It was 2010, right after the 2008 economic bust, and I began interviewing for various roles in Bay Area technology companies. Having taught K-12 and higher education with little experience in corporate America, I sought advice from professionals who had a similar background to me and had successfully transitioned into the roles I was seeking. Each person I spoke with offered various insightful tidbits on how to make this leap, but the overwhelming consensus was this:
Don’t rely too heavily on your teaching background in K-12 or higher education. The corporate world is results focused, which can be hard to quantify through your experience in the traditional educational institutions.
This advice scared me. I thought I could easily translate my teaching skills to marketing, communications or training organizations, but apparently these “experts” I spoke with suggested that I shouldn’t emphasize these skills in my job search. What would I do now that my bubble has been deflated?
I ended up persevering and continuing to find opportunities to grow professionally. After several years of searching to no avail, I finally joined an early startup, Little Dipper, as a founding team member leading and scaling their marketing and technology efforts. In addition to significantly growing my professional skillset, this experience opened my eyes to the tremendous value I already could bring to the company with my background in teaching.
As most professional educators know, teaching is not easy, and effective teachers constantly use a large repertoire of skills, both consciously and unconsciously. Some of these skills, as explained below, can set educators apart from others job seekers in the business world.
Learning Experts Can Make Knowledge Stick
In our fast-paced world, making your message stick with learners, employees and potential customers is a mix of art and science. An experienced teacher must incorporate various techniques that encourage retention of information so that students can demonstrate what they have learned through assessments.
In fact, many times teachers are evaluated on how their students perform on standardized exams. Teachers have a strong extrinsic motivator to make their lessons stick, which incorporates the same skills marketers, advertisers and trainers (to name a few business roles) utilize in their roles.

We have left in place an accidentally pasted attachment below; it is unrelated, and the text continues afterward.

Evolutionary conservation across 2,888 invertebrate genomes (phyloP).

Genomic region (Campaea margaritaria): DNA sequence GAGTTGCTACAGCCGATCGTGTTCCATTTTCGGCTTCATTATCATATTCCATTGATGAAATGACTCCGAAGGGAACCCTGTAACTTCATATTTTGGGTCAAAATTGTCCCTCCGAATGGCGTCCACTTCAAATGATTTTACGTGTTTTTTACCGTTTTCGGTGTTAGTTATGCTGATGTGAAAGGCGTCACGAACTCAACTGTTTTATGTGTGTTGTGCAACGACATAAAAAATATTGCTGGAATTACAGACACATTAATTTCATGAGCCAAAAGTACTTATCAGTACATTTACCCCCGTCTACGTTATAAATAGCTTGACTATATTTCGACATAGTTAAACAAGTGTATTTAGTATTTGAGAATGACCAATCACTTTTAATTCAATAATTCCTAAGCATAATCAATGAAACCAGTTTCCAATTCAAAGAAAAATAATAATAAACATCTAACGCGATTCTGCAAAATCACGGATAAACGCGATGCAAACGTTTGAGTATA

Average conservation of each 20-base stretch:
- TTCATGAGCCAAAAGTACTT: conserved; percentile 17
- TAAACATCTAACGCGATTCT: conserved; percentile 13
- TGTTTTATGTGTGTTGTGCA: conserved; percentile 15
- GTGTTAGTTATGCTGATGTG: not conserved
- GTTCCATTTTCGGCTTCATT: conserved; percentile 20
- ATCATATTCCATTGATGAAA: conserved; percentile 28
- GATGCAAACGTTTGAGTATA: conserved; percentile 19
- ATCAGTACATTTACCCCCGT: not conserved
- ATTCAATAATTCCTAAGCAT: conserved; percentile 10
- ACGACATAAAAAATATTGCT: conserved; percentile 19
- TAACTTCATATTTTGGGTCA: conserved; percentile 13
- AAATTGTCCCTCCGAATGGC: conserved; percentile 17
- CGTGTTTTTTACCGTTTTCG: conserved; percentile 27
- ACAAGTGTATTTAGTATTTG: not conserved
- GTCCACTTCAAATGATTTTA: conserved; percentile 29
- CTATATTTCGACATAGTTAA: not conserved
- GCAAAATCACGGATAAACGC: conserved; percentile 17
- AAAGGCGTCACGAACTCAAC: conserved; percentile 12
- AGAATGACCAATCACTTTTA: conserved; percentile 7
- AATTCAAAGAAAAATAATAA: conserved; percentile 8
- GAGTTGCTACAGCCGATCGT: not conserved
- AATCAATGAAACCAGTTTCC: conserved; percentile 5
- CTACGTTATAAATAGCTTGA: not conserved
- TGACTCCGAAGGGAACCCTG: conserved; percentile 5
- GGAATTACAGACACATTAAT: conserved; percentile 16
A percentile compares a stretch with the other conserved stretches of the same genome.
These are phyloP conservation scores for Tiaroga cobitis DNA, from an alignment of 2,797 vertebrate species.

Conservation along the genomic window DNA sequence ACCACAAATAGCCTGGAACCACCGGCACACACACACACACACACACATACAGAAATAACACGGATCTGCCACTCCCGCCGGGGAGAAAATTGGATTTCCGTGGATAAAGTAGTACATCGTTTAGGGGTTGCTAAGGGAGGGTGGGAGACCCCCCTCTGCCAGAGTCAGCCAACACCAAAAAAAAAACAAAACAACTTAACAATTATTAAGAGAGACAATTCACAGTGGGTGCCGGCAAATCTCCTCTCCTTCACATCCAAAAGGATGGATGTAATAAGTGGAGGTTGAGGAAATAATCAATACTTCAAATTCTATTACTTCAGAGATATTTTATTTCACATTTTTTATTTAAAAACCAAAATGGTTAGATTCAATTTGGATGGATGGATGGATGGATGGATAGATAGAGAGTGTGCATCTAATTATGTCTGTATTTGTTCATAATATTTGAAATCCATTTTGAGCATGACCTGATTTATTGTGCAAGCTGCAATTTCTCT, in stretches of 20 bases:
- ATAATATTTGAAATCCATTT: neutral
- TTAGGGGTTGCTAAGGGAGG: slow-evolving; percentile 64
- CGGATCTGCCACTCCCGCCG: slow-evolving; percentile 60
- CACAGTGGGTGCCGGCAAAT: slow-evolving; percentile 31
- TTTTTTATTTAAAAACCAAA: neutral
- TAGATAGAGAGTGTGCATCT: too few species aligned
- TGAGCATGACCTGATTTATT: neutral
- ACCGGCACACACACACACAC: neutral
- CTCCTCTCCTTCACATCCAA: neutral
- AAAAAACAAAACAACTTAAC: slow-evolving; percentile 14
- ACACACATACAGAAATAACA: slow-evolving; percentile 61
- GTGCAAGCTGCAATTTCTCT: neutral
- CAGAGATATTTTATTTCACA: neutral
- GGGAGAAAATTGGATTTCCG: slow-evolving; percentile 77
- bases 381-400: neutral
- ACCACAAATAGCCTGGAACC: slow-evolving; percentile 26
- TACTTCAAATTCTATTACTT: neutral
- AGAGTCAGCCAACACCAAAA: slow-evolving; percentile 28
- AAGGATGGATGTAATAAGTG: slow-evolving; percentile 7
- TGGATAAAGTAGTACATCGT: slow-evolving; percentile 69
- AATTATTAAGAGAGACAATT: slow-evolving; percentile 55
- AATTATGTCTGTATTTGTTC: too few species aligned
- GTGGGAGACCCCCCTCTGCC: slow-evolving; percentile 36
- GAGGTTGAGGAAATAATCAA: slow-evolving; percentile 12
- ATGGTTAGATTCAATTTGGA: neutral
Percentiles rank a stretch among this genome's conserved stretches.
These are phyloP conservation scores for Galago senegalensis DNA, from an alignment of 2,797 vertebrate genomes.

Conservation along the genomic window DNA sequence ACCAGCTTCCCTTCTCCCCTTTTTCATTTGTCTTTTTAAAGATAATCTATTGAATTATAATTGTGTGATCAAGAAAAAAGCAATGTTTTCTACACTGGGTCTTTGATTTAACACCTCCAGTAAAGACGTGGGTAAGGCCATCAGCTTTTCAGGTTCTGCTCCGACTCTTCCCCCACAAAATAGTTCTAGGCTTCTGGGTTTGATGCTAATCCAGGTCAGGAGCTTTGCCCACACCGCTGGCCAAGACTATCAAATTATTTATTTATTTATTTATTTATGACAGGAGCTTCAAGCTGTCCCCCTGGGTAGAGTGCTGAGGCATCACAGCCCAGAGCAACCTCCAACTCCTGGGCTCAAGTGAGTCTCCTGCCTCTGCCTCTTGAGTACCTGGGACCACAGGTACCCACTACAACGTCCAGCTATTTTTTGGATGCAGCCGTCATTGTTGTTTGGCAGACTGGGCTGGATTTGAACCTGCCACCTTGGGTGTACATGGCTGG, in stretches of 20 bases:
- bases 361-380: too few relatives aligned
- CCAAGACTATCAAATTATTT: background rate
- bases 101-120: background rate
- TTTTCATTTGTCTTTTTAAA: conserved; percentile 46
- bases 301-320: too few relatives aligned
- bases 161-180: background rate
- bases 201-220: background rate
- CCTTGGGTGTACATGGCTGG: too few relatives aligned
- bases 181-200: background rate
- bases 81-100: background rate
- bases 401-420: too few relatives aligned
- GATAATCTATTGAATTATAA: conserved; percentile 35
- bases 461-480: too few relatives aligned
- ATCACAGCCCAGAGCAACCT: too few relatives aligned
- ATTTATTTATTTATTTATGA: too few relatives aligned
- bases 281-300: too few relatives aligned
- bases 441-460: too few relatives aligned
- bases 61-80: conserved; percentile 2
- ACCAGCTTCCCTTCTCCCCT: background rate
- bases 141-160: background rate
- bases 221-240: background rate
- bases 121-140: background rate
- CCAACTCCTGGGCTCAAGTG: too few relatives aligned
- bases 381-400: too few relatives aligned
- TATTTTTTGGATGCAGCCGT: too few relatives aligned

Making lessons stick is not something that only learning and development professionals use. This is a key skill that separates mediocre from great organizational leaders.
For example, Jeanne Tari, the Head of Global Educational Programs at Facebook and recently awarded one of top 50 Learning and Development leaders in 2019, constantly makes her messaging stick when communicating and training her multi-cultural team.
As her team leads presentations and trainings at large-scale industry events, she identified an opportunity to coach her team on demonstrating confidence under high-stakes situations, which is no easy task. As an experienced leader, she knew that in order to instill this, she had to make her message simple to apply and easy to remember. To do this, she cleverly devised a short training that included a set of action-focused steps incorporating both verbal and physical modalities to teach her team how to demonstrate confidence during high pressure situations.
To this day, her team perform parts of one of Jeanne’s signature lessons through the power pose. This is a great example of how leaders within corporate organizations are using the same skills that teachers use to empower their students.
Learning Experts Create Content for Lasting Skill Acquisition
As a learning expert, you know that skill development rarely happens from just telling learners what to do. Even if learners are nodding their heads and smiling, you don’t actually know if they can apply these skills either in the moment, or on the job.
In the classroom, teachers create environments where learners are challenged to apply content within a controlled situation through incorporating problem solving skills either independently or in a group. Do they make mistakes? Yes! Is that acceptable? Of course! Making mistakes is an important part of the learning process.
How is skill acquisition theory implemented in corporate training? Here’s an example from my experience creating training interventions at YouTube.
As YouTube has a worldwide team of content reviewers, the company needed a strong multi-cultural training program to ensure employees could correctly identify and remove violative content. This task might seem simple enough, but don’t be fooled. When you take into account how one’s personal and cultural biases unconsciously impact decision-making, ensuring consistent performance from one person to another is quite a challenge.